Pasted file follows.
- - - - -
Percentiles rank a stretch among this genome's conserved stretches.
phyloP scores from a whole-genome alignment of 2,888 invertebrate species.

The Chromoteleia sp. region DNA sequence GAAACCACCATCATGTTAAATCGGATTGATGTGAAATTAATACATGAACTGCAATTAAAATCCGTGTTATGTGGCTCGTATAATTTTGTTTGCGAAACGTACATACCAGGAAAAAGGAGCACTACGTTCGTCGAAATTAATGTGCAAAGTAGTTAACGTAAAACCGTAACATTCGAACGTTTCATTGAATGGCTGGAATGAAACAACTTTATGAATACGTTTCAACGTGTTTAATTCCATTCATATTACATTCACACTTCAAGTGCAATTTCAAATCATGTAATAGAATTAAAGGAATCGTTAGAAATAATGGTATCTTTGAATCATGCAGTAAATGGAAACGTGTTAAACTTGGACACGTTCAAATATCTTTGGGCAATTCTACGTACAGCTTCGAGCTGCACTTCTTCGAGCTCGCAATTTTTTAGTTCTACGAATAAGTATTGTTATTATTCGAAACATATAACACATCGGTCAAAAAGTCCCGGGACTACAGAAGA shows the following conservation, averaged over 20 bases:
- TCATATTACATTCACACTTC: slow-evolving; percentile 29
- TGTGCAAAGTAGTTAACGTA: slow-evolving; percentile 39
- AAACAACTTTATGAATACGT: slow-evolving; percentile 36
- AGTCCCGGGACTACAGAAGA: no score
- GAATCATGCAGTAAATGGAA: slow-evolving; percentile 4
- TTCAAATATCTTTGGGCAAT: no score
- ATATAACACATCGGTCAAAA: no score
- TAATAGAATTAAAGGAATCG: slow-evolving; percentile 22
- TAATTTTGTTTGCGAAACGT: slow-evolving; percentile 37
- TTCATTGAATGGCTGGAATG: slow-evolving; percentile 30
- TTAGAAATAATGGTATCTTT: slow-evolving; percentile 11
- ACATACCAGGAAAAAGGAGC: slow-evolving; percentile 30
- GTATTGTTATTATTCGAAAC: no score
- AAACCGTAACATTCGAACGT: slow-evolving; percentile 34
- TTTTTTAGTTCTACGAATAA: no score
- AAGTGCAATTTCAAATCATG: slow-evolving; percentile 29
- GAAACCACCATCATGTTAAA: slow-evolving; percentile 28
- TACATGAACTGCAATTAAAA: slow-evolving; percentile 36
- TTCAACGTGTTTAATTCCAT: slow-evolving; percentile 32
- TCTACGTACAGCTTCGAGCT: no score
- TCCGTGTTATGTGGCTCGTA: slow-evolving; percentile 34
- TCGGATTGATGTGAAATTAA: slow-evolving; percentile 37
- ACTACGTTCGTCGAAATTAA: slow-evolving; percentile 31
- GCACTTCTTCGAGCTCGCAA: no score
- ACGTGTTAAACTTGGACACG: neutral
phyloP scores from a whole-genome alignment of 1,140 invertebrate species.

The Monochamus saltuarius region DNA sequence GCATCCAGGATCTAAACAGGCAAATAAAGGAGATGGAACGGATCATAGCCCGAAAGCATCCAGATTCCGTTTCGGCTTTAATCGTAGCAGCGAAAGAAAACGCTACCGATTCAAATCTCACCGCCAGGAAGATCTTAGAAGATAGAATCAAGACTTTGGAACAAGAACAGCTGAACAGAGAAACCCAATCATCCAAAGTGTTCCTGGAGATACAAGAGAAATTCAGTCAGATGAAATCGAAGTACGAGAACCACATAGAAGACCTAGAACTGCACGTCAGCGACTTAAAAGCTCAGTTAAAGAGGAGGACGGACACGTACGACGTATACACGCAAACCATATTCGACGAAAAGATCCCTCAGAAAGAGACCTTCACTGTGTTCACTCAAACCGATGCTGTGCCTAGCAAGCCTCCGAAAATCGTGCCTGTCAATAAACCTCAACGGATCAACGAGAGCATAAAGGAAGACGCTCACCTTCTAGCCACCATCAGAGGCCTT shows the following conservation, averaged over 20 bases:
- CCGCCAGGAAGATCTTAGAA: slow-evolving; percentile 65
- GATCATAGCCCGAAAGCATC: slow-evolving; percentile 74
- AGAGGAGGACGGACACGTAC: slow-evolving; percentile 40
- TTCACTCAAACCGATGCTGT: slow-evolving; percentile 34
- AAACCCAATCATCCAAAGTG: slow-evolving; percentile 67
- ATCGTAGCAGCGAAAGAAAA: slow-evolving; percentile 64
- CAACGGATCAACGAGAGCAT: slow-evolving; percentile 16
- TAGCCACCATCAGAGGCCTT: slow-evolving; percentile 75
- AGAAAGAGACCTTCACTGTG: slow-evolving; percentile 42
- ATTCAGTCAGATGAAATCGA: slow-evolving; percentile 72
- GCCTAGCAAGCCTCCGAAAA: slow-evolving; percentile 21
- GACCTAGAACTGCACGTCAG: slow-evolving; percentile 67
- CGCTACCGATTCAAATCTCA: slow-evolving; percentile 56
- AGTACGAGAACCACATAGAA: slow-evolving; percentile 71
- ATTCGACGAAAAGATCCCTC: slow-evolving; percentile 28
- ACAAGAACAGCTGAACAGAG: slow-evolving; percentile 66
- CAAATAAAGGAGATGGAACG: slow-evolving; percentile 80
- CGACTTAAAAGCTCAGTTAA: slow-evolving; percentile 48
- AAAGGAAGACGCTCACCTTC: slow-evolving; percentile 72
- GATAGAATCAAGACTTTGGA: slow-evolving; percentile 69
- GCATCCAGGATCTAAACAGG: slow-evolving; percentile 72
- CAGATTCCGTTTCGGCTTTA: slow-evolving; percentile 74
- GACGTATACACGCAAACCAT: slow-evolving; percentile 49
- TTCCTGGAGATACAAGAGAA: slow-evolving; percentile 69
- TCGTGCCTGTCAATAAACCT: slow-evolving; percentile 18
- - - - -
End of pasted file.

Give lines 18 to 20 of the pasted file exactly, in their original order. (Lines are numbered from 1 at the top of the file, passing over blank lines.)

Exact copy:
- TTTTTTAGTTCTACGAATAA: no score
- AAGTGCAATTTCAAATCATG: slow-evolving; percentile 29
- GAAACCACCATCATGTTAAA: slow-evolving; percentile 28